How we rate: our writers tend to review music they like within their preferred genres.
Boston takes pride in it's stature as one of those old Yankee towns where it's tough to establish a footholda place where it takes three generations to break into an old neighborhood. While it's brimming with young jazz talent, the majority make the most of the locally rigorous musical pedagogy before making haste for New York. Rarely do young players gig in its clubs with the small established cadre of its recognized recording veterans, like George Garzone, Hal Crook or Joe Hunt. At 29, the Argentinean and current Bostonian Leo Genovese is a first-call pianist to them all, but he's also the go-to guy for to the explosive starlet Esperanza Spalding and Cuban drum phenom Francisco Mela. While the resume may indicate Genovese's an old musical soul in a young body, this recording provides proof-positive.
He's accompanied here by a lesser-known and younger bassist with similar old-soul cred, Justin Purtill, who has recorded with Rakalam Bob Moses and Tisziji Munoz. Hunt, who has drummed for such ivory icons as Bill Evans, Steve Kuhn, Don Friedman and Barry Harris, makes no qualms about throwing in his lot with Genovese.
There's nothing old school about Genovese's approach. In fact, on macro and micro levels he actively resists conformity. Conceptually, he refuses tying himself to any stylistic tree, and his playing often defies resolution for the entirety of even the ripest standard chestnuts. This makes his embrace by Boston's vanguard all the more remarkable but somehow, he always fits without having to fit in.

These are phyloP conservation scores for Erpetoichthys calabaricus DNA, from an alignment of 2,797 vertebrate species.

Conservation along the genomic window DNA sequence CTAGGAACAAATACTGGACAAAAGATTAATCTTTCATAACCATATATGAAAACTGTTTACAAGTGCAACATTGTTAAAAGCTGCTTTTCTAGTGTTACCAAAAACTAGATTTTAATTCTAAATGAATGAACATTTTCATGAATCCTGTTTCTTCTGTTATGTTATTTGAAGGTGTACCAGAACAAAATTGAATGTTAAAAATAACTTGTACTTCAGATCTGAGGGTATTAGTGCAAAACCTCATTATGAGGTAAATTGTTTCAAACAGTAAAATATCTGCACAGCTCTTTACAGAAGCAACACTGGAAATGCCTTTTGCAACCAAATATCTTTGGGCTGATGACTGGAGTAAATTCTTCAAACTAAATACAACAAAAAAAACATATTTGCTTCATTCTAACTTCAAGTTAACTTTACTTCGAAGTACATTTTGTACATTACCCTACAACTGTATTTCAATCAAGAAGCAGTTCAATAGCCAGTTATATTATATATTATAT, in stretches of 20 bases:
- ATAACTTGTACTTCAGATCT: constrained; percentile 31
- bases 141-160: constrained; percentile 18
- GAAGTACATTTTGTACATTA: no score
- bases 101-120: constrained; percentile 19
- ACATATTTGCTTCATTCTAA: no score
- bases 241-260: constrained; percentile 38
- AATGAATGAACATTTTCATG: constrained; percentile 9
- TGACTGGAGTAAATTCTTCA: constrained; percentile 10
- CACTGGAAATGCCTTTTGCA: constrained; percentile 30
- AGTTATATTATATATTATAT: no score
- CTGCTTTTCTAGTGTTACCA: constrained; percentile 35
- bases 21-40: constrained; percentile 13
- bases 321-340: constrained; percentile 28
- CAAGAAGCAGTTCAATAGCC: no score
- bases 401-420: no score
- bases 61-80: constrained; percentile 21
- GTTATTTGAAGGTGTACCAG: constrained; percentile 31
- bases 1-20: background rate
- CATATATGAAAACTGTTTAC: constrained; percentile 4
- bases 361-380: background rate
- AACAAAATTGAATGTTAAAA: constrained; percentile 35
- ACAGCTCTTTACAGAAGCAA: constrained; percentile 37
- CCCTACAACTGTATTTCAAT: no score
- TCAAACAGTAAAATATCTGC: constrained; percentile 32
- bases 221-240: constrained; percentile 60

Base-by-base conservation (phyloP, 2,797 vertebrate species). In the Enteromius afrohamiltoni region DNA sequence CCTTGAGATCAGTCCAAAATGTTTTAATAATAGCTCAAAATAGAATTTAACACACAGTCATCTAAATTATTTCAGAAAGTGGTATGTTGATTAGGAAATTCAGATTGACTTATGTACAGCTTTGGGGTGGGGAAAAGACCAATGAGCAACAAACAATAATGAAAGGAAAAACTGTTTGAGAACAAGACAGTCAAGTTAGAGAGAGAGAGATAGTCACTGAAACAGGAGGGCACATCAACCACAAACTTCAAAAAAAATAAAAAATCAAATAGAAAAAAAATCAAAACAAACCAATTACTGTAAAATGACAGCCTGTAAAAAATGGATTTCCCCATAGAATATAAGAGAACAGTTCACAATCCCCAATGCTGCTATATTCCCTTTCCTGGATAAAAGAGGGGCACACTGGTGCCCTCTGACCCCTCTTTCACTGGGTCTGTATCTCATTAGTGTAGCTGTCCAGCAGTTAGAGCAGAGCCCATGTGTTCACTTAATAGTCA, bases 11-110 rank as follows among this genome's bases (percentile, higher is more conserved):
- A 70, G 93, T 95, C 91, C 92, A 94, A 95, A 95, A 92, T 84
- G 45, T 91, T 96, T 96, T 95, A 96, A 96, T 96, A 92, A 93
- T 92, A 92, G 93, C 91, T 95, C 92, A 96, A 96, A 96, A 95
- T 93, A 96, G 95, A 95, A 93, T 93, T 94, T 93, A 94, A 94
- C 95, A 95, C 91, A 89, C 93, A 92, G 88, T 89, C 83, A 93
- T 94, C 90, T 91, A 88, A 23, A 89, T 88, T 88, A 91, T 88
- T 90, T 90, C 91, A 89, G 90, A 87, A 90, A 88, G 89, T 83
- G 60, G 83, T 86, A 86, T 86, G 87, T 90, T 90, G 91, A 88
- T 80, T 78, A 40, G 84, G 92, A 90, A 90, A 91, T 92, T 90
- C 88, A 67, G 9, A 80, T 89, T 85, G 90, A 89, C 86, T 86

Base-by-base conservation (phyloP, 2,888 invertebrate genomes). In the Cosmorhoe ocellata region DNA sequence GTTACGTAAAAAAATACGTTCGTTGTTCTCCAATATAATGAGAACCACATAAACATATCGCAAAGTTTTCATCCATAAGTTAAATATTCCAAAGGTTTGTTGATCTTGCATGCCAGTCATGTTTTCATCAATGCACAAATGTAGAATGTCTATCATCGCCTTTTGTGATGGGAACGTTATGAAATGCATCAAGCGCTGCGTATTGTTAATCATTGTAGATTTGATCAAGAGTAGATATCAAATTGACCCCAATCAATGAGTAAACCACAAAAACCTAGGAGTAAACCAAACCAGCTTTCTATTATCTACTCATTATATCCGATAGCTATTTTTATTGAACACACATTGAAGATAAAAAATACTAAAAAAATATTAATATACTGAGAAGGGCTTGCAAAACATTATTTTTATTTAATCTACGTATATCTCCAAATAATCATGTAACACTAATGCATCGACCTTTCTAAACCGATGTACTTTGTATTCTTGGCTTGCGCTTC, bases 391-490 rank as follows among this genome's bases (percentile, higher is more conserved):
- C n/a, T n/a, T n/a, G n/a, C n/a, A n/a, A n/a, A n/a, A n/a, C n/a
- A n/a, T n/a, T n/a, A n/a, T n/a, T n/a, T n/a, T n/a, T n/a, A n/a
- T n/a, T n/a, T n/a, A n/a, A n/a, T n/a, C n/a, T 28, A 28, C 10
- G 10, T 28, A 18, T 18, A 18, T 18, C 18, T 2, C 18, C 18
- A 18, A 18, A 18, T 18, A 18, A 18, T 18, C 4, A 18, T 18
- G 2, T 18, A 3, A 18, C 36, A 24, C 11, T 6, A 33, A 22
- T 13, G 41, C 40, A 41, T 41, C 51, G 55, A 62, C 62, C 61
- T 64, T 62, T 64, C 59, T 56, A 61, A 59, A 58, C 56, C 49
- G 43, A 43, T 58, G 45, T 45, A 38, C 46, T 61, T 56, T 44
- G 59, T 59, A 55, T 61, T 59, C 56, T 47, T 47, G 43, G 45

One of the reasons for this is that he's a flat out fantastic player. Just cue up "Mega Tsunami," a tidal-wave compendium of approaches and technique from avant to classical that cross-hybridizes the inside chops quotient of a Gonzalo Rubalcaba with the out pointillism of a Cecil Taylor before throttling to pastoral lyricism. This spontaneously composed tour-de-force is the recommended first stop.
Another reason is his all-encompassing knowledge of and fervor for modern styles, including the jam-inflected, envelope filter-enhanced loopiness of "Do you Want Some Mints?" as Hunt pounds the skins in a manner no man of half his age should. Genovese abets the freak-out burn by taking his sole turn on a wood flute with a sax-like bell that produces a Dolphy-esque wail while covering the range of his former arsenal, from bass clarinet to flute.
Genovese spends more time inside the piano than out of it for the exhilarating fun of the "March of the Musical Robots" and pulls on the heartstrings while simultaneously adding sonic guideposts to the journey of "Signs of Transcendence."
The title tune is a teetering house of cards, embellished randomly, then prodded to the tipping point before being allowed to recover. Purtill's patience and Hunt's elasticity resuscitate each measure, while Genovese sounds all too willing to release them into the wild. It's precisely here, and many other revelatory points during the course of Unlocked, where rewards are revealed as this trio collectively finds, then joyously throws away, the key.
Track Listing: Unlocked; Do You Want Some Mints?; Keep It Loose; Dance; Mega Tsunami; March of the Musical Robots; Signs of Transcendence; Animal Religions; We Are Always at the Beginning; Hunting.
Personnel: Leo Genovese: piano, sonics, wood flute; Justin Purtill: bass; Joe Hunt: drums.
Phil wishes he was a musician (well, he is one, but he wishes he were a good one) but he's not frustrated by it. He's frustrated with a lot of other aspects of the so-called biz. Therefore, he's excited by independently released jazz.